Australia’s National Security and its Return On Investment



On Monday this week the Prime Minister, Tony Abbott, delivered the National Security Statement at the Australian Federal Police headquarters in Canberra.

“I want to speak to you about the threat that we face; the work done already to keep you as safe as we humanly can; and the things still needed to prevent further terrorist attacks,” said the PM in his introduction. This opening statement laid the foundations for the focus of the morning’s speech.

Since 9/11 there has been a strong focus on national security, not just in Western States, but also around the globe. It is understandable, that in the wake of the recent Martin Place attacks, there would be an emphasis on preventing home-grown, Islam-driven lone wolf attacks. What struck my attention, however, was the undertone of how the rise in foreign fighters, homegrown terrorist and sympathisers would become an ostensibly existential threat to Australia in strategic terms and not just as a matter of security.

It is important to acknowledge there is a security concern, but to elevate the threat to ‘warlike’ status creates its own dangers. As Paul Buchanan has argued over at The Interpreter, terrorism should be treated as a criminal activity and many analysts have suggested the same.

In the PM’s speech he emphasised the measured responses to combat any security risk including, but not limited to, sixty two biometric scanning gates at airports and forty nine extra AFP members working on the Foreign Fighters threat. These are metrics that will need to be examined closely in future to fully understand how their role has been effective in preventing and combating home-grown terrorism but none of this comes for free.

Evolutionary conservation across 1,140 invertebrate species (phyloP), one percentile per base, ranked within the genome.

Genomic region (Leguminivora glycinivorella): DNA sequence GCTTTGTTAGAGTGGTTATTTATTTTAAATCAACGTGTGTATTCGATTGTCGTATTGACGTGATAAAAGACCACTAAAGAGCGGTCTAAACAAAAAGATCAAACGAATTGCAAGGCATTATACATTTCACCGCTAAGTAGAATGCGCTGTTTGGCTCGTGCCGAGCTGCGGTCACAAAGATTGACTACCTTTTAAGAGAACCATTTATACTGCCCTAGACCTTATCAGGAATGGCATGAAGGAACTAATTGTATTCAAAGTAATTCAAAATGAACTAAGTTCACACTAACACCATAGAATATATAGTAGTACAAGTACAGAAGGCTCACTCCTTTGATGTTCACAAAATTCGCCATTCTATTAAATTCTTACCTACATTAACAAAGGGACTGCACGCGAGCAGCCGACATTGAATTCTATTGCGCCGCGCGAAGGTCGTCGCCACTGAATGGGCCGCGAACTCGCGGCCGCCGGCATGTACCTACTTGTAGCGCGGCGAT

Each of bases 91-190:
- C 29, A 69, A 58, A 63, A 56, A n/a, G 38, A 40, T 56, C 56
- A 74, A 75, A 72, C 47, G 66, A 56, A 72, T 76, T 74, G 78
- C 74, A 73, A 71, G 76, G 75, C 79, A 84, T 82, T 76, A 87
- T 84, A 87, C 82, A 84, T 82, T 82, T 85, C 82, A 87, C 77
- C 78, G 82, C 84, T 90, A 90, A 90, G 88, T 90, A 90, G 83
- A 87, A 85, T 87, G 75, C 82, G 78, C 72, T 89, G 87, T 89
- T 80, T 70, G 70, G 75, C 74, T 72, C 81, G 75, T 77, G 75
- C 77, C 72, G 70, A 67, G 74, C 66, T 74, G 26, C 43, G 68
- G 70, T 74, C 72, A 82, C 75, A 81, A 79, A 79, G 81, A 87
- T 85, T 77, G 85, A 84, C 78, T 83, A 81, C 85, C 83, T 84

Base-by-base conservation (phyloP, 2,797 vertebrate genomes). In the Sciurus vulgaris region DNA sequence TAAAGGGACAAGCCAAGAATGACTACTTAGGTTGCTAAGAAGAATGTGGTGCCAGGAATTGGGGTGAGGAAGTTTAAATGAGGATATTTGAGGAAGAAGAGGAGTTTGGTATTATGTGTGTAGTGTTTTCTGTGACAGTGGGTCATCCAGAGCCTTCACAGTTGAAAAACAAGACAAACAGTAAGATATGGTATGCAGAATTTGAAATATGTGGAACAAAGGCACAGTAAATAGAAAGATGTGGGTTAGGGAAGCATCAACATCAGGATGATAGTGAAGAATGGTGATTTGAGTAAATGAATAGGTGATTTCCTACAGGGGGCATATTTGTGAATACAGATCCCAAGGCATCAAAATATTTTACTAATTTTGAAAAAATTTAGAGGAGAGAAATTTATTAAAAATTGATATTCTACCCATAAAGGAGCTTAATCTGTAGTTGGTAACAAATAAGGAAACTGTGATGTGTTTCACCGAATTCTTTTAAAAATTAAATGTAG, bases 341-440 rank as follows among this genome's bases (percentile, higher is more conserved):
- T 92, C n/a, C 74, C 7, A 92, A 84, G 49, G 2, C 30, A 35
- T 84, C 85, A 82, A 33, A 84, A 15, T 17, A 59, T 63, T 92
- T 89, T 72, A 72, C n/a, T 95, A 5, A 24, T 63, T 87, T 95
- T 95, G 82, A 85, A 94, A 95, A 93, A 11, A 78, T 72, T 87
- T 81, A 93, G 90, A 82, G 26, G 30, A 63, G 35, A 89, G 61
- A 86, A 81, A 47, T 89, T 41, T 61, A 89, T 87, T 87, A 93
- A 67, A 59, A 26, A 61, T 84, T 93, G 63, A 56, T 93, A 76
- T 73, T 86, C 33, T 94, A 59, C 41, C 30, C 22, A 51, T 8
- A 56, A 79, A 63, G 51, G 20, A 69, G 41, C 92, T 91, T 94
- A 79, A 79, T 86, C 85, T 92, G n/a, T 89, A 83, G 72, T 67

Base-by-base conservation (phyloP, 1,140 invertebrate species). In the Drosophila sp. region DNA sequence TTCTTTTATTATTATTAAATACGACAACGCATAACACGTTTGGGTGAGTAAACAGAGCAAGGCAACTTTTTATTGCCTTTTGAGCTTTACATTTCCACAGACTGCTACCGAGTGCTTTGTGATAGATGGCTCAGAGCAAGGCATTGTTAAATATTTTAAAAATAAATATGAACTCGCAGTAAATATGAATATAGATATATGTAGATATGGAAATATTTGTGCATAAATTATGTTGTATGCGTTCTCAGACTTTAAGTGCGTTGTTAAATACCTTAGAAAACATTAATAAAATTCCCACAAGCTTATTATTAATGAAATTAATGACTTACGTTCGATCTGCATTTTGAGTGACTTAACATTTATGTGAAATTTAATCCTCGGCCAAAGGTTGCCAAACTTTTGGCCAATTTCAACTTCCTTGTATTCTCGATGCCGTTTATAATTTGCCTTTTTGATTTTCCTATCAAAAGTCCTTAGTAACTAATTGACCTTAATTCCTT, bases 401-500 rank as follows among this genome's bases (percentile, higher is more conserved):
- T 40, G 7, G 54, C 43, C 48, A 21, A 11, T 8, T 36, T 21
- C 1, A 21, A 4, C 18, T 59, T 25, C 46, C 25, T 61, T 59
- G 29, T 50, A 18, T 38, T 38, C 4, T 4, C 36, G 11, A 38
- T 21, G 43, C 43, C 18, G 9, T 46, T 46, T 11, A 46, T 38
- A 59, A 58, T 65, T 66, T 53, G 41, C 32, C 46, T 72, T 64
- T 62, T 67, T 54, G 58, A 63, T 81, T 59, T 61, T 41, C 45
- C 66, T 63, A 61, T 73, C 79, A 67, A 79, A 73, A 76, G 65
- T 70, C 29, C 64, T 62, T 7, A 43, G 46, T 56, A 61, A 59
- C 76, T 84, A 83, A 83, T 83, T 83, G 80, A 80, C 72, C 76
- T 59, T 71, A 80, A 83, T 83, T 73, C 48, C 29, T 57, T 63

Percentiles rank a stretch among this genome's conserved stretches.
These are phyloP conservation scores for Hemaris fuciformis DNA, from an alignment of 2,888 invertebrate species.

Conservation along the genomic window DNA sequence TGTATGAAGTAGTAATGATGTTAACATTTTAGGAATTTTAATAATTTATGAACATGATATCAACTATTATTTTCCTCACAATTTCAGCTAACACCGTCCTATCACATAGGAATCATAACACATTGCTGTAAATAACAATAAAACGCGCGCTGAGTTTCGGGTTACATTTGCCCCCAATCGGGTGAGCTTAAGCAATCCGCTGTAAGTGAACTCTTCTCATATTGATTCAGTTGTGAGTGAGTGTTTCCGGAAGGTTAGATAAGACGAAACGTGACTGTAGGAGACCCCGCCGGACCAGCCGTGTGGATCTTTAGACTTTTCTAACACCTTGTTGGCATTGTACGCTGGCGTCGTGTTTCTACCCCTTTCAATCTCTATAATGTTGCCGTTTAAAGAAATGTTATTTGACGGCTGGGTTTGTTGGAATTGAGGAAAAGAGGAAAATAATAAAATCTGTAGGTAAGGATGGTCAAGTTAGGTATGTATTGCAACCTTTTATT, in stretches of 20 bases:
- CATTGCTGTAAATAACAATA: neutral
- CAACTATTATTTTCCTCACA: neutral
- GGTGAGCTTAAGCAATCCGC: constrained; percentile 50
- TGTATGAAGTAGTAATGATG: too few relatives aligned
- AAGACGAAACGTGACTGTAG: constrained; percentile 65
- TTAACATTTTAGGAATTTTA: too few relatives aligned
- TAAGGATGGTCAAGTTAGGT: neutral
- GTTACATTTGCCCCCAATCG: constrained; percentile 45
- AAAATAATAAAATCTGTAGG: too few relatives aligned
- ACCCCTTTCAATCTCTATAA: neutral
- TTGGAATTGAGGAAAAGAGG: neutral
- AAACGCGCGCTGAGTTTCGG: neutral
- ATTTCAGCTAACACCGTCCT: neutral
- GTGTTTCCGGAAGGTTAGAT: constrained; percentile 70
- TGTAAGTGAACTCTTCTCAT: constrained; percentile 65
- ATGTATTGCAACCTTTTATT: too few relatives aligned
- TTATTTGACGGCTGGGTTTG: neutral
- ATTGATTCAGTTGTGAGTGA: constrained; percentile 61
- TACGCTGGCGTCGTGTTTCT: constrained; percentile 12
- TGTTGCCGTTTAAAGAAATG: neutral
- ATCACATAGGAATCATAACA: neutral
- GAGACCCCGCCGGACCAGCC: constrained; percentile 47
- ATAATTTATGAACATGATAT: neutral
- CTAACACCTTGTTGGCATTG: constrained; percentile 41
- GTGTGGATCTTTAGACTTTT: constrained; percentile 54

The question needs to be asked whether the increase in spending on counter terrorism is actually making Australians safer. This is certainly not a new topic and it is difficult to publicly assess the effectiveness of the counter terrorism budget. Whilst Australian law-enforcement and intelligence agencies have been successful in thwarting ‘significant’ attacks in the past, it is important to consider how these new measures (including legislative changes) will assist in preventing attacks. After all, even the PM acknowledged “there were no major failings of intelligence or process in the lead up to Martin Place.”

This Statement all but publicly links Islam to the increased threat of terrorism. As mentioned previously there is a wealth of debate publicly available about the dangers of militarising this issue. There are wider security concerns beyond that of homegrown terrorism, though it is certainly one of increasing concern. It is perfectly understandable, given that it was previously inconceivable that attacks, such as the siege at Martin Place, would occur on Australian soil.

Nevertheless, it would be prudent to explore the issue further and examine how the national security budget is spent. It would be easy to assume that as long as there are no attacks then the investment was worth it. I would caution pursuing this line of argument and dig deeper into this highly-complex issue.

Nam Nguyen is the Australian National Security and Defence Fellow for Young Australians in International Affairs.

This article can be republished with attribution under a Creative Commons Licence. Please email publications@youngausint.org.au for more information.

Image Credit: DVIDSHUB (Flickr: Creative Commons)

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